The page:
We have to protect voraciously what we have and hold dear in our community and at the same time cultivate a visionary attitude towards new and re-development within our community. Retaining historic character, historic buildings, historic landscaping and historic settings (the physical fabric of what makes our community distinctive) is in every way consistent with sound development and re-development planning.
Sadly, American communities have, mostly since World War II, had an attitude that old is “bad” and new is “good.”
It is time to change that attitude; we know better now and several visionary community planning concepts such as the green movements, sustainability and New Urbanism are doing just that. Actually, those of us old enough to identify with 1960s and 70s historic preservation initiatives, see a strong irony in the concepts put forth as part of the New Urbanism and sustainability efforts.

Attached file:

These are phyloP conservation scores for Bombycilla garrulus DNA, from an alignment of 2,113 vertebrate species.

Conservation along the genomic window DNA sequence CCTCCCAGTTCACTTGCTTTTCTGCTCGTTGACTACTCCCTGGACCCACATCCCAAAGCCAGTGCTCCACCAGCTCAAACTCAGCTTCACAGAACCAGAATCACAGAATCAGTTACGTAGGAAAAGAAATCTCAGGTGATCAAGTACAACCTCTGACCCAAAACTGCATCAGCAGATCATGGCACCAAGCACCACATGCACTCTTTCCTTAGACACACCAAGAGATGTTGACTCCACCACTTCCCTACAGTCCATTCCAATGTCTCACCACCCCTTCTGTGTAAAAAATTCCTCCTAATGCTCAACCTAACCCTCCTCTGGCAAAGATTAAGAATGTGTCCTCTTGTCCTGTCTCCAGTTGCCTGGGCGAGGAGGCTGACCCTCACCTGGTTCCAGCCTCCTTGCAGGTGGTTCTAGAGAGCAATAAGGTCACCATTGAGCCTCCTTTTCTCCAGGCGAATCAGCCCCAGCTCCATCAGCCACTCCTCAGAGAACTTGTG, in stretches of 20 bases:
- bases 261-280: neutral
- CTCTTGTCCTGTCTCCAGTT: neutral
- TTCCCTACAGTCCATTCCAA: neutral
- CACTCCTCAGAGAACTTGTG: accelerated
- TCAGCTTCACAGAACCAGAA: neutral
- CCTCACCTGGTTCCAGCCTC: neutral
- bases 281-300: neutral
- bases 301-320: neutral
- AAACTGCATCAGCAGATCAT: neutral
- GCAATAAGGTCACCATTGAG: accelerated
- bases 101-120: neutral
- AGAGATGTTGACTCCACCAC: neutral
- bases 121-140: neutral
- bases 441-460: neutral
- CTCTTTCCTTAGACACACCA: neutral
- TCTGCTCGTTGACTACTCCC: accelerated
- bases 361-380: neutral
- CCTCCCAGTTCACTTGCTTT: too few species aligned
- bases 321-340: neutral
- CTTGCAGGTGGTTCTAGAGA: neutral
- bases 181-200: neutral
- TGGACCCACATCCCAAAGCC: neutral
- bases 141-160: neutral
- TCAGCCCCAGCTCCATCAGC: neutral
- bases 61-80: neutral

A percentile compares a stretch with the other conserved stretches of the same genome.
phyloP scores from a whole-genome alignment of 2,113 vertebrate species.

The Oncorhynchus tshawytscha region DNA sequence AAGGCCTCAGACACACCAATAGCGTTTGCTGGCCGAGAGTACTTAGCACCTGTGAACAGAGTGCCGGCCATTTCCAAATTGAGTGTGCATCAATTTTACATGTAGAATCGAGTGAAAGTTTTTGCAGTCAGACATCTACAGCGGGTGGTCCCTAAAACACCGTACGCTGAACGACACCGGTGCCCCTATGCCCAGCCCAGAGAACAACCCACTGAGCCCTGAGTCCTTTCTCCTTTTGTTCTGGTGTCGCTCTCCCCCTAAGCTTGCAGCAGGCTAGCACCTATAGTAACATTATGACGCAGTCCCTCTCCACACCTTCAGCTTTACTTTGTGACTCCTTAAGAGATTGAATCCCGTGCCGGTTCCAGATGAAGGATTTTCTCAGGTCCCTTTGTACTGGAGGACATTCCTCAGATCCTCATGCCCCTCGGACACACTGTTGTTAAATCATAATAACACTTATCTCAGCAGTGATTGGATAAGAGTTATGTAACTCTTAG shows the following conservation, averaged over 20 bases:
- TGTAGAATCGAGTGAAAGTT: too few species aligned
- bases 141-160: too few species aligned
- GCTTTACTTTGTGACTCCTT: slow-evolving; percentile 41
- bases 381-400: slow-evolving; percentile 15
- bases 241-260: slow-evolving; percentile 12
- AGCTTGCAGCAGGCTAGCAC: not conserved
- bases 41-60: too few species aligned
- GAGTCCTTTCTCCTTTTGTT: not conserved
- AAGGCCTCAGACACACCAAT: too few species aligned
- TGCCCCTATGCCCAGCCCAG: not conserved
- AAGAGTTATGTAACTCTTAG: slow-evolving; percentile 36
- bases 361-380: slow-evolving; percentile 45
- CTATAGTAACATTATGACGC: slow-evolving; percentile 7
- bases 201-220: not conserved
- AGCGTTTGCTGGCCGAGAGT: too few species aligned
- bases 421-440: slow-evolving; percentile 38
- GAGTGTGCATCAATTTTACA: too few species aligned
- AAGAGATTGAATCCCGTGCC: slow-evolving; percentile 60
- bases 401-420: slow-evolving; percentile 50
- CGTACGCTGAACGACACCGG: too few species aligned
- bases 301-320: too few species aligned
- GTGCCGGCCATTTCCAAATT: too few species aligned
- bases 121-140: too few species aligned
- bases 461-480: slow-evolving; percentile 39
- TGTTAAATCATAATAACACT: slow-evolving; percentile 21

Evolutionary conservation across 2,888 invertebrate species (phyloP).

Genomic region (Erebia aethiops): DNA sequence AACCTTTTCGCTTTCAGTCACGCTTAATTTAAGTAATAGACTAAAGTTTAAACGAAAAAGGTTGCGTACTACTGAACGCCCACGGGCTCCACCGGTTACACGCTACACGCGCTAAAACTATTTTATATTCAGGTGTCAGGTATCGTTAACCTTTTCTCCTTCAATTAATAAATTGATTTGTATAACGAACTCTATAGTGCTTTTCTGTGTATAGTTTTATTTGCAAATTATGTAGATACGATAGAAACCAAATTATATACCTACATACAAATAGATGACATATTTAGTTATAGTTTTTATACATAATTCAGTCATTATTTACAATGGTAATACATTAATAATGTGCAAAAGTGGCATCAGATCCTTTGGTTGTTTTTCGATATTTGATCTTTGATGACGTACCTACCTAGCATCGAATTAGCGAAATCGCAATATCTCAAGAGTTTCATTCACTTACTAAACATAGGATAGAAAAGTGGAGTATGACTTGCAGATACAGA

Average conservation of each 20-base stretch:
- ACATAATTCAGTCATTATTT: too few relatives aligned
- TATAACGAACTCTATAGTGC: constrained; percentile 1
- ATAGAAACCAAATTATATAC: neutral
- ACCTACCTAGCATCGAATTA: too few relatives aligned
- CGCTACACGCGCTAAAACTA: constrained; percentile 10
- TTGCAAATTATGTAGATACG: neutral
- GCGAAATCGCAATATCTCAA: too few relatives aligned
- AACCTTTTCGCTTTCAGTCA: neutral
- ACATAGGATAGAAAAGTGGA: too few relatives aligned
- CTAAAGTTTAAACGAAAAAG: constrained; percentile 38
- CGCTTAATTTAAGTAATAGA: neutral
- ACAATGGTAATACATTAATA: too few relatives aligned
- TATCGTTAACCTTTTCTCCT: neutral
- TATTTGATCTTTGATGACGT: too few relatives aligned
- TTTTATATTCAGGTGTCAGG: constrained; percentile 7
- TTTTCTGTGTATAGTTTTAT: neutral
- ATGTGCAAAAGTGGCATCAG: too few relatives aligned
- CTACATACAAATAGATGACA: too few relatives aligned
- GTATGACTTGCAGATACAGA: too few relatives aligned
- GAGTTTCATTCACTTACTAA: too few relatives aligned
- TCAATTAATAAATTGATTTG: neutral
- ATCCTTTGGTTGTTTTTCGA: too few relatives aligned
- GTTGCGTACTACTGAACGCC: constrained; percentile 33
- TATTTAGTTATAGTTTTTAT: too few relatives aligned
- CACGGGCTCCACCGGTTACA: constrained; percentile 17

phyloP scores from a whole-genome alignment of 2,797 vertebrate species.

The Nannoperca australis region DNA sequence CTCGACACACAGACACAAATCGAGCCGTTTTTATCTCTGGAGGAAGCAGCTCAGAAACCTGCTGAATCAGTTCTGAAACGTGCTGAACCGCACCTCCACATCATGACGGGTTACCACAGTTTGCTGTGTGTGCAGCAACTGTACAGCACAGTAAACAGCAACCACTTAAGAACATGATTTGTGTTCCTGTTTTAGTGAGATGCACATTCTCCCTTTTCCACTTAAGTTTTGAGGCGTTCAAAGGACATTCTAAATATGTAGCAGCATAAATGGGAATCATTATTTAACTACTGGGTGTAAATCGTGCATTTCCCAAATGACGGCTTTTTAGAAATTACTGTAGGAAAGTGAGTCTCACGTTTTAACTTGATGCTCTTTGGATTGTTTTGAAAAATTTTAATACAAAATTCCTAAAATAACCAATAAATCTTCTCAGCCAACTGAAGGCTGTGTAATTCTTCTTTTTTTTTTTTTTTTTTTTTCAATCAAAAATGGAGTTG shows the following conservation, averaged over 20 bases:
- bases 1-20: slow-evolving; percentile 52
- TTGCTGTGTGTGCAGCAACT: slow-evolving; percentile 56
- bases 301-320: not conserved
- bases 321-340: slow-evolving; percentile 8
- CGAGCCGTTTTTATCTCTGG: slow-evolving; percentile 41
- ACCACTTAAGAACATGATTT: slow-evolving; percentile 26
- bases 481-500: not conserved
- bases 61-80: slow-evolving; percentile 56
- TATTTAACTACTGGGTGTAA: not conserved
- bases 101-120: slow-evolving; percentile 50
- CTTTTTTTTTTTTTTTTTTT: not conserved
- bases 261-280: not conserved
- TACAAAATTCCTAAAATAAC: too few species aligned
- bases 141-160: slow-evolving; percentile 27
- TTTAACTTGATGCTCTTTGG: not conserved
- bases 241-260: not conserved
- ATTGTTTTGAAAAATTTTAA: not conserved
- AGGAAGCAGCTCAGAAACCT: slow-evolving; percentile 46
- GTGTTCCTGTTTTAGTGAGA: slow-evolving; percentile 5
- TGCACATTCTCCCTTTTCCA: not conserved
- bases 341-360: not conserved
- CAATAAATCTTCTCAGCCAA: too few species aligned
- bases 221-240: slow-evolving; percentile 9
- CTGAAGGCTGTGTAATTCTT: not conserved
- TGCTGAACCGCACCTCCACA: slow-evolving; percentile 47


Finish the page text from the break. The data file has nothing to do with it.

Look closely and you will see that these two ideas are based 100 percent on the concepts and precepts established and promoted by the historic preservation efforts of the past 50 years. Nothing new under the sun that’s right; good ideas and concepts in a new set of clothes, fine — I’ll take it.
Cazenovia needs to take advantage of those visionary ideas and use them for the benefit of all of our community.
It is time that we embrace what we have and protect it, and use it as a seed for new and re-development plans in our community.
That means protecting what we have, working for successful re-use of existing resources and new development that is a plus to all aspects of our community.
The Enders House threat is not only a threat to the loss of one important historic resource, but it is endemic of speculative demolition and thus of how we look at ourselves and view our future. The old cliché “once it’s gone, it’s gone” could not be more true here.